Oxford Bus Company / "City" Local buses in and around Oxford. The "City" name has been introduced recently for the most frequent services, and the name appears on the sides of buses. At first designated to specific routes (i.e. "city 5") most buses now only display the general name. All other normal bus services Oxford Bus Company 845.JPG
Park & Ride Express buses from the well-developed network of peripheral park and ride car parks around the city. 300, 400, 500 Oxford Bus Company 110.JPG
Oxford Espress Express coaches between Oxford and London X90 Oxford Bus Company 31.JPG
Airline Express coaches between Oxford and London Heathrow or London Gatwick airports. X70, X80 The Airline.JPG
BROOKESbus Local buses serving the campuses and halls of Oxford Brookes University (previously run by Stagecoach Oxfordshire). U1 (NU1), U4, U5 (NU5), U5X BrookesBus.JPG


The fleet consists approximately 160 operational vehicles as of January 2009, consisting a wide variety of bus makes and types. The fleet is about 56% single-deck and 19% double-deck. Coaches make up around 25% of the fleet.

The single-deck fleet contains a number of types. Three comparatively rare Dennis Dart SLF/Wright Crusaders were new in 1998. Two large batches of Volvo B10BLE/Wright Renowns in 1999 and 2000 total 21 of the type. In late 2002, the first of a batch of 5 Mercedes-Benz Citaros arrived for new park and ride service 500 to the recently opened Water Eaton site. Following a fleet reshuffle which saw service 500 receive double decker buses, this fleet now all carry the standard 'city' livery. The original batch can be distinguished by the protruding destination display, all other examples in the fleet have swept back versions. A year later in December 2003 a further batch of 11 Citaros arrived, branded for routes X3 to Abingdon. Another batch of 10 arrived in December 2005 for route 2, followed by another 11 in December 2006. 11 more arrived in January 2008. The 2006 batch onwards is to the new Citaro design for the Euro 4 engine, although the Oxford examples are to Euro 5 specification. Half of the 2006 and the 2008 batch are branded for routes X3 and X13, which meant that the second batch were debranded and now work in generic livery.

The double-deckers in the fleet are Dennis Trident 2s. A batch of 20 with Alexander ALX400 bodywork entered service in 1999. These were some of the first examples of the type. Originally 14 of the batch operated on park and ride services but are now being phased out in favour of 17 new diesel/electric hybrid ADL Enviro400H models[7]. In 2007, 8 Tridents with Plaxton President bodywork were transferred from Go North East for use on route 35/35A. These are restricted to certain routes as they are too high to fit under the Oxford station railway bridge.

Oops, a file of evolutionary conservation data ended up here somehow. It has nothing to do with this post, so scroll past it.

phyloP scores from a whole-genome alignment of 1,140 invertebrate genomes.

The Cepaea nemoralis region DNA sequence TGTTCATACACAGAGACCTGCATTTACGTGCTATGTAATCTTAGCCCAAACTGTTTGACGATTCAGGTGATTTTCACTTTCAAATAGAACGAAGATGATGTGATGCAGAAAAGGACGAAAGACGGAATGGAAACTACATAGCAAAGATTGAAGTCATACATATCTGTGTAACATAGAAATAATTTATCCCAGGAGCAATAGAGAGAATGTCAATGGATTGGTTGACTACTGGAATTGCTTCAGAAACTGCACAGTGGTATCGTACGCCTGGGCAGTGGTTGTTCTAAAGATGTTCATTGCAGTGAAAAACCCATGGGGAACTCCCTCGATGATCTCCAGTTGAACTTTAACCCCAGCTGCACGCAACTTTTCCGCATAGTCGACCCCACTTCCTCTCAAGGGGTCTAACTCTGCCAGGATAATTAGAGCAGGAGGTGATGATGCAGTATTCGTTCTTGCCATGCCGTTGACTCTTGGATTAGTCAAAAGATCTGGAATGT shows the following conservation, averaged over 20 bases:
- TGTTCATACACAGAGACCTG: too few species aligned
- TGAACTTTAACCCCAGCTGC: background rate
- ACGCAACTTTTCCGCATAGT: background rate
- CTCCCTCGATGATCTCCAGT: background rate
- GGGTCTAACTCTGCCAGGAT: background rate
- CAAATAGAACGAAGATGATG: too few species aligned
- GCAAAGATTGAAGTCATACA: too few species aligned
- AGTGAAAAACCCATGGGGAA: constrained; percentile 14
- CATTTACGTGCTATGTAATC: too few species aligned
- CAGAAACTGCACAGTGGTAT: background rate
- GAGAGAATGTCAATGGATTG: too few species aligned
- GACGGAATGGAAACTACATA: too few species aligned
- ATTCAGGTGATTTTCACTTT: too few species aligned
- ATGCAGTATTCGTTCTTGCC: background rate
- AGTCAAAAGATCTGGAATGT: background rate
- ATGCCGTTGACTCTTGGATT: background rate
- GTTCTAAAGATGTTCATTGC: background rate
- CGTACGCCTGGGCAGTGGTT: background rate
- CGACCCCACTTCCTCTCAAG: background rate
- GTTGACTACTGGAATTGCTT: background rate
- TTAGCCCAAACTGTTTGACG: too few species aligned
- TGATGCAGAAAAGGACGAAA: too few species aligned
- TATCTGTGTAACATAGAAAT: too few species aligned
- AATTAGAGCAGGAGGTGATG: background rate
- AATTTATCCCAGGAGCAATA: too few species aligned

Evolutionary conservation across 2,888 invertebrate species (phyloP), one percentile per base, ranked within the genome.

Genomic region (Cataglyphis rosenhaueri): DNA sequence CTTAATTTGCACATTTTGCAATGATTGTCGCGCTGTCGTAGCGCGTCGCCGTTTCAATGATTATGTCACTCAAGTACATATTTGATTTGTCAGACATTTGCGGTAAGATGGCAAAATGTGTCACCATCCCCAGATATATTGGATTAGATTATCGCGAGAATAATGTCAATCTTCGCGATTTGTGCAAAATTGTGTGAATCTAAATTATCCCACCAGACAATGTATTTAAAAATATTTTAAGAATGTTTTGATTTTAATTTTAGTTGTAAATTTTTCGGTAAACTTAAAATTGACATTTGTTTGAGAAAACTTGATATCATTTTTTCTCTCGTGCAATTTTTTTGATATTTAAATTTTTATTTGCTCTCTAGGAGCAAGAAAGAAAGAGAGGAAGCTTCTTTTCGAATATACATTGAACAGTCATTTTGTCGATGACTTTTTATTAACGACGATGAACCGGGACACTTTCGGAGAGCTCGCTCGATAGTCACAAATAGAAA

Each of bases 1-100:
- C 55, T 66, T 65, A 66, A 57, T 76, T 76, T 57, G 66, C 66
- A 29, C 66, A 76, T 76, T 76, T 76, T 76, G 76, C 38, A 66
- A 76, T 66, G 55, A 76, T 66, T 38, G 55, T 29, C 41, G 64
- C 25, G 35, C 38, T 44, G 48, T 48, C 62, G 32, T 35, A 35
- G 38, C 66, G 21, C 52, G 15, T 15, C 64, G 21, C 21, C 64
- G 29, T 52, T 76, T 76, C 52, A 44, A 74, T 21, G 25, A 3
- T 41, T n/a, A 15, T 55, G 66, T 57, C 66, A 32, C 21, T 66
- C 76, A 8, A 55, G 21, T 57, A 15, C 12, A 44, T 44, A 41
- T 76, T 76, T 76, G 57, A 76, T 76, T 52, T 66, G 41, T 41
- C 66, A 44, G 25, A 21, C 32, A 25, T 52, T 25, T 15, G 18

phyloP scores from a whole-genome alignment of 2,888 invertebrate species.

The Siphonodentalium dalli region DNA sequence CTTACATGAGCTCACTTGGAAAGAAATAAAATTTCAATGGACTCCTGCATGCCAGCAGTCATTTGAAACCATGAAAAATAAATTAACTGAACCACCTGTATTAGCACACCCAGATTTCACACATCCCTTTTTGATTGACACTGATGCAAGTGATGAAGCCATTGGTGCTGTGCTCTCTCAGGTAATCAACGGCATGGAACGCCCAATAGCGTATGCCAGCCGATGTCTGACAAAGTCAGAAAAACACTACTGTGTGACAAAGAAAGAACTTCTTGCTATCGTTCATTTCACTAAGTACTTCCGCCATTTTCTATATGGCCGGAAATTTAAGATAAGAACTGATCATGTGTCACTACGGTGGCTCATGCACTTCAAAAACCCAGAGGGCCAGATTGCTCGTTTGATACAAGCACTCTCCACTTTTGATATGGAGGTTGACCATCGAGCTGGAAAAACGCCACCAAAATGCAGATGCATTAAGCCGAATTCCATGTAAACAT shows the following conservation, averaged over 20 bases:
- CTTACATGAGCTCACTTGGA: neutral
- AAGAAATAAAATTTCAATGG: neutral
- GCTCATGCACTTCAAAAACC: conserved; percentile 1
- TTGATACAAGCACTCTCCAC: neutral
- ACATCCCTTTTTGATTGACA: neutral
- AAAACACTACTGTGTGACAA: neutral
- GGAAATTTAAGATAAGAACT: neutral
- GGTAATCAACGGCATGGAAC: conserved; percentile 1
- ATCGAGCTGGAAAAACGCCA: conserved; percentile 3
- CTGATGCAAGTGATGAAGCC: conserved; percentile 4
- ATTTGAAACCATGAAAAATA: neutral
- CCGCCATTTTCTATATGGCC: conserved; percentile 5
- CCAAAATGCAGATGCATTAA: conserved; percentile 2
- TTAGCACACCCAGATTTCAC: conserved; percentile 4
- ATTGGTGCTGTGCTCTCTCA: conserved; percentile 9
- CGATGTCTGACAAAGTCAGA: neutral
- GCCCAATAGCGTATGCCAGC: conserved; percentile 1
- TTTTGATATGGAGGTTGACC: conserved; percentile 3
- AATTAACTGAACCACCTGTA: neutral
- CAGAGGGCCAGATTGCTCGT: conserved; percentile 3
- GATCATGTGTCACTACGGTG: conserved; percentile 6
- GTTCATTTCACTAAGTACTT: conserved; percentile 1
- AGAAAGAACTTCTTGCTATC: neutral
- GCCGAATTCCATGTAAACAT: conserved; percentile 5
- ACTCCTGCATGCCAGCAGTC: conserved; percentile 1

Also the double-decker fleet includes 31 Scania N230UD with Alexander Dennis Enviro400 bodywork used for Brookes Bus services.

The large coach operation uses 37 vehicles. The Oxford Espress service uses most of a total of 12 (two batches in 2003 and 2004) Scania K114s with Irizar Century bodywork, as well as 6 2002 Volvo B12Bs with Jonckheere Mistral bodywork. The Airline uses a fleet of 19 Volvo B12B/Plaxton Panthers new in 2008, as well as some of the Scania K114s.

Fleet summary

Chassis Count Body type Image(s)
Scania K114 12 Irizar Century Oxford Bus Company 35 on X90.JPG
Volvo B12B 6 Jonckheere Mistral Oxford Bus Company 32.JPG
Volvo B12B 19 Plaxton Panther Oxford Bus Company 84.JPG
Chassis Count Body type Image(s)
Dennis Trident 2 20 Alexander ALX400 Oxford Bus Company 120.JPG Oxford Bus Company 103.JPG
Dennis Trident 2 4 Plaxton President Oxford Bus Company 908.JPG
Scania N230UD 31 Alexander Dennis Enviro400 BrookesBus.JPG
Chassis Count Body type Image(s)
Volvo B10BLE 31 Wright Renown Oxford Bus Company 801.JPG Oxford Bus Company 816.JPG Oxford Bus Company 817.JPG
Mercedes-Benz Citaro 48 Integral Oxford Bus Company 824.JPG Oxford Bus Company 831.JPG

See also


  1. ^ Harris, Chris (2007). Exploring Oxford Bus Company country. Kettering: Past & Present Publishing. p. 7. ISBN 978-1-85895-256-7. 
  2. ^ Little, Reg (2010-01-14). "Historic bus deal boosts city services". Oxford Times: pp. 1. 
  3. ^ A History of the County of Oxford: Volume 4: The City of Oxford; Oxford Bus Company: history
  4. ^ Oxford Mail: Postcard marked passing of Oxford's trams; 10:00am Monday 15th March 2010; OXFORD AND DISTRICT TRAMWAYS BILL. (By Order.) HC Deb 22 July 1914 vol 65 cc591-9 591
  5. ^ Jolly, Stephen and Taylor, Nick (2003). The Book of Oxford Buses and Trams. Oxford Bus Museum Trust. ISBN 0-9506739-2-7. 
  6. ^ Ashworth, Phil (2006). The Oxford Bus Company — the first 125 years. Oxford Bus Company. 
  7. ^ www.busandcoach.com/newspage.aspx?id=5382&categoryid=0